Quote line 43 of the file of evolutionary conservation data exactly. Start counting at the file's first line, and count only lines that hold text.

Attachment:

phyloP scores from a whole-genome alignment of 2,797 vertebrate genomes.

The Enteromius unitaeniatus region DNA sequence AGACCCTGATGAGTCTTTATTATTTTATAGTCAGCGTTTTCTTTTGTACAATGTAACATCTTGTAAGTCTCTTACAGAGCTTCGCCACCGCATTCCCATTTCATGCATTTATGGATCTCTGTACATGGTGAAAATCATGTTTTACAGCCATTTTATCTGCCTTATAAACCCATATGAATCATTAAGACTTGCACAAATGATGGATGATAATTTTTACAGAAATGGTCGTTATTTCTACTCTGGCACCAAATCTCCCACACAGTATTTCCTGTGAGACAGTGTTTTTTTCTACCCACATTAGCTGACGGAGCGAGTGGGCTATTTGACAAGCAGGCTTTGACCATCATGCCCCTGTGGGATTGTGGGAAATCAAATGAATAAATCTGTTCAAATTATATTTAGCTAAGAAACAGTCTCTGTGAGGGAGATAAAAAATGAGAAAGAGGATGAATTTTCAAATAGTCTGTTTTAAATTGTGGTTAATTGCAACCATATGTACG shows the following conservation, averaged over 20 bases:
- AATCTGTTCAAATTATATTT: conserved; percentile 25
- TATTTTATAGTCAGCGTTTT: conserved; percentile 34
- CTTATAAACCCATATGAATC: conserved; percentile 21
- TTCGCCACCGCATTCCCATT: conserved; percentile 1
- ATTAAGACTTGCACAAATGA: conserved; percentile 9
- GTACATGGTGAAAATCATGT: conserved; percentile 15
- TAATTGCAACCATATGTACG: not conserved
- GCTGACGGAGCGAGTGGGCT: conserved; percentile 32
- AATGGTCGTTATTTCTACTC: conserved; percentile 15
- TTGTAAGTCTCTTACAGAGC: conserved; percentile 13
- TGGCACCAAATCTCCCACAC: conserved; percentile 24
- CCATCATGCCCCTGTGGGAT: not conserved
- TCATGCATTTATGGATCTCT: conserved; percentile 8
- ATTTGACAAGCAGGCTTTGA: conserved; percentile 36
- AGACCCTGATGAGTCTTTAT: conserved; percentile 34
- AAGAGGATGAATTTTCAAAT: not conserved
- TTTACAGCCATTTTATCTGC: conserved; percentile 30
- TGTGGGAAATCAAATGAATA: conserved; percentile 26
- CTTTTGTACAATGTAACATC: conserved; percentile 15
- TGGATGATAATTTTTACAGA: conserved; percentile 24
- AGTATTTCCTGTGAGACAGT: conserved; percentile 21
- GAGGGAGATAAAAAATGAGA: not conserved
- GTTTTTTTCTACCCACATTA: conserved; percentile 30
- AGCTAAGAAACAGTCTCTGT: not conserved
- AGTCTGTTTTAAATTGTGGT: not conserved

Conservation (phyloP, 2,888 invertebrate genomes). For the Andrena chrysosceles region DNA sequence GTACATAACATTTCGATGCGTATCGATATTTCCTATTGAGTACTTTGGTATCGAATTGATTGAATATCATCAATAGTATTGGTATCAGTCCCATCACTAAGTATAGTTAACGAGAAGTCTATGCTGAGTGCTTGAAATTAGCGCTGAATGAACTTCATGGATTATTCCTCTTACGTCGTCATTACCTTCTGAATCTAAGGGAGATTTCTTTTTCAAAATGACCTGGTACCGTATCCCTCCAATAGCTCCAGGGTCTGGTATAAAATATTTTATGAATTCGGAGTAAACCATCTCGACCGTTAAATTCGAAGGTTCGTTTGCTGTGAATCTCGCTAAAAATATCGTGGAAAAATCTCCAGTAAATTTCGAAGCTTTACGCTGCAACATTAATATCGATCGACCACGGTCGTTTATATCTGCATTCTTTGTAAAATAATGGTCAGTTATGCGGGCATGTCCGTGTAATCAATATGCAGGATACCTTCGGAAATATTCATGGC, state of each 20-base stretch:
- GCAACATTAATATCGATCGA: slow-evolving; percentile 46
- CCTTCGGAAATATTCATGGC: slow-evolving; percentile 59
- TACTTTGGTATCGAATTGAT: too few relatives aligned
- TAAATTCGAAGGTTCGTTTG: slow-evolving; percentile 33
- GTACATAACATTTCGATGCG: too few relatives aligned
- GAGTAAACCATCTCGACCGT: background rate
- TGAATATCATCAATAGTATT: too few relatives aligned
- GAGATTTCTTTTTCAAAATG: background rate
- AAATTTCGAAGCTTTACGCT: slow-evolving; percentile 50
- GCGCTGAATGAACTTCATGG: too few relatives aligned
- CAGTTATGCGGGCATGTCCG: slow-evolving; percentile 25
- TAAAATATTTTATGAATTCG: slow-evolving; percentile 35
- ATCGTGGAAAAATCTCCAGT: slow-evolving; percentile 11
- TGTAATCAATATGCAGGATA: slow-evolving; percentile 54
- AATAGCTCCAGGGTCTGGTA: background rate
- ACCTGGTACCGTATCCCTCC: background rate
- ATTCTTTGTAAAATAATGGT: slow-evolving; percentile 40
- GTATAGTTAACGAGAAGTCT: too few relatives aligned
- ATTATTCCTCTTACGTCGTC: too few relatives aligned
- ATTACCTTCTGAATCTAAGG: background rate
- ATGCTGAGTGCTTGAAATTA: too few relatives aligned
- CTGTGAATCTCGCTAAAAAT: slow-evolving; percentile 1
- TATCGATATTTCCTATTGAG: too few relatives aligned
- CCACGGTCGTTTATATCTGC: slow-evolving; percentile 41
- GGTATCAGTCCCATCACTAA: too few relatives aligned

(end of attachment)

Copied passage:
- AATAGCTCCAGGGTCTGGTA: background rate